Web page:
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I recently flew from my home state of California to Washington, D.C. to speak at a women’s conference called One Woman Fearless Summit. While on the plane, I contemplated the irony of life. My speech was about innovative ways to deal with anxiety (and, yet, this anxiety warrior was damn nervous about speaking to the biggest venue she had yet to present at).
I told myself that it’d be an empowering experience, while, at the same time, my old fears flooded in. What if I completely blanked out – or worse yet, blurted out something completely insane! With a positive approach, I know that we can turn our fear into power.
I took a deep breath and reminded myself that I’d delivered countless speeches at my toastmasters club and had only received applauds and smiles from fellow club members and guests. I reminded myself that I started toastmasters because my debut novel was about a woman overcoming debilitating anxiety, and although writing it was a cathartic exercise, which decreased many of my own irrational fears, I was still deathly afraid to speak in public, plus it felt as if I’d be letting myself down if I bowed out of possible radio or TV interviews. I reminded myself that if I got through this speech, I’d be taking over the reins of my anxiety, instead of allowing it to trample over me, just like toastmasters had taught me.
After a sleepless night, I brushed my teeth, wrangled my thick, frizzy hair into a bun (and what I had thought, a professionally sleek look), gulped down coffee and breakfast, and somehow got to the conference room on time. I was one of the last speakers, so I had even more time to focus on the nervous clip of my heartbeat.
Finally, I was called to the stage; I grabbed my notes in case I blanked out and reminded myself that my fears were only thoughts, not self-fulfilling prophesies. More importantly, though, I reminded myself that the biggest reason I was there was to help others.
Somehow that very last thought pushed me forward. I got on stage and gazed directly at the audience. Fear had flown out the building. I spoke from my heart. I shared my vulnerability, and I didn’t even need to refer to my notes. At the end, I felt as if an invisible crown of courage had been placed upon my head (even though one side of my bun had managed to puff into a comical patch of frizz due to my morning rush).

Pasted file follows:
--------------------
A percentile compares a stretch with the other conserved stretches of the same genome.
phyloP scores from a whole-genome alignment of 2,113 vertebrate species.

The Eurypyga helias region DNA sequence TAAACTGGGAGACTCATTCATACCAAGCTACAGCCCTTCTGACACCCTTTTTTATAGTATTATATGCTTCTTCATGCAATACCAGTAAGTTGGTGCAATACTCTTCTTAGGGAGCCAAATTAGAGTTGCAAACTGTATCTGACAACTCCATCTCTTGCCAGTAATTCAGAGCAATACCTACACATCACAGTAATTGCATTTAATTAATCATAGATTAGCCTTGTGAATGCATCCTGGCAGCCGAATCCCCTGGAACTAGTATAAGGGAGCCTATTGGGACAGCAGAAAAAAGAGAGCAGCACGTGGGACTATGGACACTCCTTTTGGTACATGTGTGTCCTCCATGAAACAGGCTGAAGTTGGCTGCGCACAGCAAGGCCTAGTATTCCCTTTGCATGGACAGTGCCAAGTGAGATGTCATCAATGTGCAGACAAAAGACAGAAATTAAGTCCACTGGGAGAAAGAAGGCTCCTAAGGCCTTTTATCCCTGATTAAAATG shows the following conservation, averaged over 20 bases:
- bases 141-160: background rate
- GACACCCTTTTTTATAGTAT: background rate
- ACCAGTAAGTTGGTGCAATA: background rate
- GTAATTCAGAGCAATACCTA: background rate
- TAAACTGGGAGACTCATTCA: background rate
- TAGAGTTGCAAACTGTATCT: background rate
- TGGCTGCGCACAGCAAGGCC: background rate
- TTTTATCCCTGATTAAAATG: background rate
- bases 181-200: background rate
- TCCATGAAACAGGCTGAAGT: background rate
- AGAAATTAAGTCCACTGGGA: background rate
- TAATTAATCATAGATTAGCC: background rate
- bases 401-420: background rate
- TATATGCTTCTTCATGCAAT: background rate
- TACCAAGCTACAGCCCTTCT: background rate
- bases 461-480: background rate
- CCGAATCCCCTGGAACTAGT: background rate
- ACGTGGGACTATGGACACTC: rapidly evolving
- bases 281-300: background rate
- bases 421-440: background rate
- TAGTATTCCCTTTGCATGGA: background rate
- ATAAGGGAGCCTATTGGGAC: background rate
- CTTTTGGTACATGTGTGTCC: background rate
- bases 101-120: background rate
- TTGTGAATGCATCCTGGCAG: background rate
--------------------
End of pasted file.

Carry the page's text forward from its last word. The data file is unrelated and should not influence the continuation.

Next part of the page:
Regardless of my unruly hair, after the conference had concluded, several women from the audience sought me out to tell me how much they could relate to my story and appreciated my personal tips about how to combat fear. Many of them took notes to share with family members, with a quite a few of them mentioning how much their 20-something children are suffering from various forms of anxiety (something I’ve also heard from Californian parents as well, which further cemented my feeling of connection with these wonderful women, who took the time to share their own stories with me).
Although I’ve written numerous articles about how to deal with both acute and chronic anxiety, speaking to an audience specifically drawn to this courage-building venue proved to be even more of the empowering experience I had envisioned. What an amazing loop that I had silently reminded myself that my fears were only fears, that there are concrete ways to deal with them, and that we’re not alone, then reiterate it out loud to a live audience, and then have individuals from that audience tell me how much my words had resonated. I was reminded that even though I don’t necessarily believe all things happen for a reason, when we decide to create something positive from whatever traumatic events or emotions we have experienced, our lives are better for it.
The old adage that when we help others, we are also helping ourselves made more sense than ever. Also, when we challenge ourselves one step at a time, like I’d been doing at toastmasters, we can ultimately reach goals we have only dreamed of (but, still, always make sure to thoroughly check yourself in the mirror before a big event!).
No matter our goals, whatever struggles and pain we have to endure, when we go beyond trying to just heal ourselves to also healing others, we are rewarded with a sense of meaning that may pull us forward when we, and others, may need it the most.
Author and speaker Tracy Shawn lives in California. Her debut novel, The Grace of Crows won awards for Indie fiction.
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